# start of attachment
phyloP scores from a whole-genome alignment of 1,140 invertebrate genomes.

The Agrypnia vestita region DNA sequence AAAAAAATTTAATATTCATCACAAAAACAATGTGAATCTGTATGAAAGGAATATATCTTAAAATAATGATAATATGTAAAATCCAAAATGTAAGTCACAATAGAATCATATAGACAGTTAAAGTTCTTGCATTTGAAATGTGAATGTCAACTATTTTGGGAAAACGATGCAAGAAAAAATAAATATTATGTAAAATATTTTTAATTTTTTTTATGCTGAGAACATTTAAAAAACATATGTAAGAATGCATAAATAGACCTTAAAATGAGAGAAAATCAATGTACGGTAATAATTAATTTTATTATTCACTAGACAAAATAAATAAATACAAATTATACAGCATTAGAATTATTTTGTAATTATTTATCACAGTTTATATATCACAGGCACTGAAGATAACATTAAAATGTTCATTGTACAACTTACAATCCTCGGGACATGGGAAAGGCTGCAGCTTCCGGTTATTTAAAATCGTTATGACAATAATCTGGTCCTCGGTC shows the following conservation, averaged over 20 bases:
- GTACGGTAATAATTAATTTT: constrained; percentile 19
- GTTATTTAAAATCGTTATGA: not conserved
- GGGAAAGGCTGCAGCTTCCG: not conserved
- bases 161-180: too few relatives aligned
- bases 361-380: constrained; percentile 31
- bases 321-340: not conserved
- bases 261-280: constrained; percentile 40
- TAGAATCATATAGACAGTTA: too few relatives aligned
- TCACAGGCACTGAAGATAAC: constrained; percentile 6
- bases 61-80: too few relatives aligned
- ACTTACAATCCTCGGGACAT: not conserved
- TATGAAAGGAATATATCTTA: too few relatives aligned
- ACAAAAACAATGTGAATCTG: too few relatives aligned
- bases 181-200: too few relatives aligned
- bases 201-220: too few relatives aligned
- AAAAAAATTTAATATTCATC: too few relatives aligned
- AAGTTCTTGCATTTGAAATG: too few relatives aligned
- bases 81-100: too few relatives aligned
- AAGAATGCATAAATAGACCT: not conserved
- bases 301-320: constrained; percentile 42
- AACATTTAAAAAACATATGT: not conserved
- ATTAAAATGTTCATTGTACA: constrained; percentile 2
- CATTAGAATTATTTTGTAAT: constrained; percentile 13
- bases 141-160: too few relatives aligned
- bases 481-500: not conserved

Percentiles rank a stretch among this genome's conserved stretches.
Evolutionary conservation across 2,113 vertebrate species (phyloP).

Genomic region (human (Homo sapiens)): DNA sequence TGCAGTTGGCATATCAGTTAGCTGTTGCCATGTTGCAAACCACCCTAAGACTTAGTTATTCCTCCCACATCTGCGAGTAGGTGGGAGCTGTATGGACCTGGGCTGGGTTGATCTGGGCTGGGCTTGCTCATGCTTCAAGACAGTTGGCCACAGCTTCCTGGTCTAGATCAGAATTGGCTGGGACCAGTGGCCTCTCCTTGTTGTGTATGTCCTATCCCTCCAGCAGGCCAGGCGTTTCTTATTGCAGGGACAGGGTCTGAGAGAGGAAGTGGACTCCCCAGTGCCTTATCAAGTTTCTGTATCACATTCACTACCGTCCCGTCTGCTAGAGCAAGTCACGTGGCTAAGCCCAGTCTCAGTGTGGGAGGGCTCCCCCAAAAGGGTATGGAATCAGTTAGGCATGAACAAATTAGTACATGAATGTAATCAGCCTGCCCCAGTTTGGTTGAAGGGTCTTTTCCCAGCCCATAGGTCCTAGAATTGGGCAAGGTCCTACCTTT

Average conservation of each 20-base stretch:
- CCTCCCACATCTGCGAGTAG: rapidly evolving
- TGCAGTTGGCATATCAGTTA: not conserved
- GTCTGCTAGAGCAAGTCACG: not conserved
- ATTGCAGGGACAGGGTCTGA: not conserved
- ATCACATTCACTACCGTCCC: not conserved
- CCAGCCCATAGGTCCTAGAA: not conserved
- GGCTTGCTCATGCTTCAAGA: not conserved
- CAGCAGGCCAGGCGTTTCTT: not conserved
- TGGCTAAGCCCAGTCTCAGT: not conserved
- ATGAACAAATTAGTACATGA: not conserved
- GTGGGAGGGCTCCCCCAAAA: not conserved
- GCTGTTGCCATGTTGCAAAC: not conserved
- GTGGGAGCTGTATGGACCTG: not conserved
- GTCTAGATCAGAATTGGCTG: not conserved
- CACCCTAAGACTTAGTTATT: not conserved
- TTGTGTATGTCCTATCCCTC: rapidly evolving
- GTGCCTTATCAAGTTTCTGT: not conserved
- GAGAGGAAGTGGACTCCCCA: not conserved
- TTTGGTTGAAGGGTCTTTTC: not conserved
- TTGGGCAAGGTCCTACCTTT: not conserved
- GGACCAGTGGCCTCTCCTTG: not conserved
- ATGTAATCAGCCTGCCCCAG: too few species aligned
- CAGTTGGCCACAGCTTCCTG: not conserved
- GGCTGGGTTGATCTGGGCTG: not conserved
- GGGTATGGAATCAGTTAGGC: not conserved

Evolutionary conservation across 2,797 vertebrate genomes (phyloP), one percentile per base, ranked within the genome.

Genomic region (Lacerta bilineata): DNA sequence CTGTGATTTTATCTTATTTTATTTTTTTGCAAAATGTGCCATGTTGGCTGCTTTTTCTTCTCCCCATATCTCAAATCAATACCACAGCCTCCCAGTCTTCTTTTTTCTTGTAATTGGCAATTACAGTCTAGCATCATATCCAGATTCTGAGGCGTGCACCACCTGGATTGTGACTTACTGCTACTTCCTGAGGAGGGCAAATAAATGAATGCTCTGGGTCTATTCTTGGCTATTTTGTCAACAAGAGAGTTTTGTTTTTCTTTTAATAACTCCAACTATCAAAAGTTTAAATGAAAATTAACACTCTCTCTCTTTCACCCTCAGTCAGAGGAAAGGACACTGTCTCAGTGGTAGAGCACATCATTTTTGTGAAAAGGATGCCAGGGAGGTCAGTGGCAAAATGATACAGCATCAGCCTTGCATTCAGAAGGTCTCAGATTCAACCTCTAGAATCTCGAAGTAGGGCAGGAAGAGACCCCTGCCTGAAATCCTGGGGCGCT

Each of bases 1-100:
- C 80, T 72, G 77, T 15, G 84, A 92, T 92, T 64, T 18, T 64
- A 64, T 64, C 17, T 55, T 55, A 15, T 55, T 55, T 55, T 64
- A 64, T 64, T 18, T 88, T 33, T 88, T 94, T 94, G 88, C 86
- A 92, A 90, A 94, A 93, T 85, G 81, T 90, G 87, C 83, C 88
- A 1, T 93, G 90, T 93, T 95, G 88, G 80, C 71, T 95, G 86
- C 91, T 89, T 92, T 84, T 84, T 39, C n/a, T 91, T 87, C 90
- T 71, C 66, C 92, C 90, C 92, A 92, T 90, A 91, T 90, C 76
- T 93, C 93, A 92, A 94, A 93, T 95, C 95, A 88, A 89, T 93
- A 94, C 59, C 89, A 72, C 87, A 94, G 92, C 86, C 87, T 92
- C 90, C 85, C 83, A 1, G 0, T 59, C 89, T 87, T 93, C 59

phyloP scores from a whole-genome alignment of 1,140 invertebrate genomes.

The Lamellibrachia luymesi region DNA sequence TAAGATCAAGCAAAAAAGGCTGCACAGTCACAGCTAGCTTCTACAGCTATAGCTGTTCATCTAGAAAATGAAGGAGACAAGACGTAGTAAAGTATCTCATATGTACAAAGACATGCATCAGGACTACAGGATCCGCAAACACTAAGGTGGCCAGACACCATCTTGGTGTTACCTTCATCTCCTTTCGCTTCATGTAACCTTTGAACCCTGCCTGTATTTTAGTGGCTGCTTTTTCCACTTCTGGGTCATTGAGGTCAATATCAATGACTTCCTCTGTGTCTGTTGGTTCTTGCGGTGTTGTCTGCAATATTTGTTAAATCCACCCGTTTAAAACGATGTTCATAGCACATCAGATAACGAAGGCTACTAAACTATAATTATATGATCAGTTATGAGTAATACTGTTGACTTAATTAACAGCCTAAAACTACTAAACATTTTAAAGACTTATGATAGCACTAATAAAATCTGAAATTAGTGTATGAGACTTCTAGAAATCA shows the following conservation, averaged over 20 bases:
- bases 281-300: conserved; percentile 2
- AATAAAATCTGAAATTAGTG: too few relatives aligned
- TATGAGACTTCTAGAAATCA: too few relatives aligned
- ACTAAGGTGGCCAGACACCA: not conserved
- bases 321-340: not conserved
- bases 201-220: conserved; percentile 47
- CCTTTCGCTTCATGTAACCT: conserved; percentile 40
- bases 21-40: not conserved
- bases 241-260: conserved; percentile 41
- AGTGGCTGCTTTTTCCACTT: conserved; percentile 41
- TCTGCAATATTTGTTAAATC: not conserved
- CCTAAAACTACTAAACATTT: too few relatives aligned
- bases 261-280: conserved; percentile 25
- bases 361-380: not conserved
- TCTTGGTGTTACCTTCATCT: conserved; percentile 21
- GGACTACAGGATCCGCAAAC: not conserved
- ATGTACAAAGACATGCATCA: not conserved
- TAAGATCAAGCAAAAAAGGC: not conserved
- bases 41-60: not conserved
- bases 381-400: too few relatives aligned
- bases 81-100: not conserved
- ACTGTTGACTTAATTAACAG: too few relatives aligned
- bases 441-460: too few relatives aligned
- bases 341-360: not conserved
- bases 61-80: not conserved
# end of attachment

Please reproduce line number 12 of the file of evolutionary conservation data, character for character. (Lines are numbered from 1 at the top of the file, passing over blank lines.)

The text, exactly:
- bases 61-80: too few relatives aligned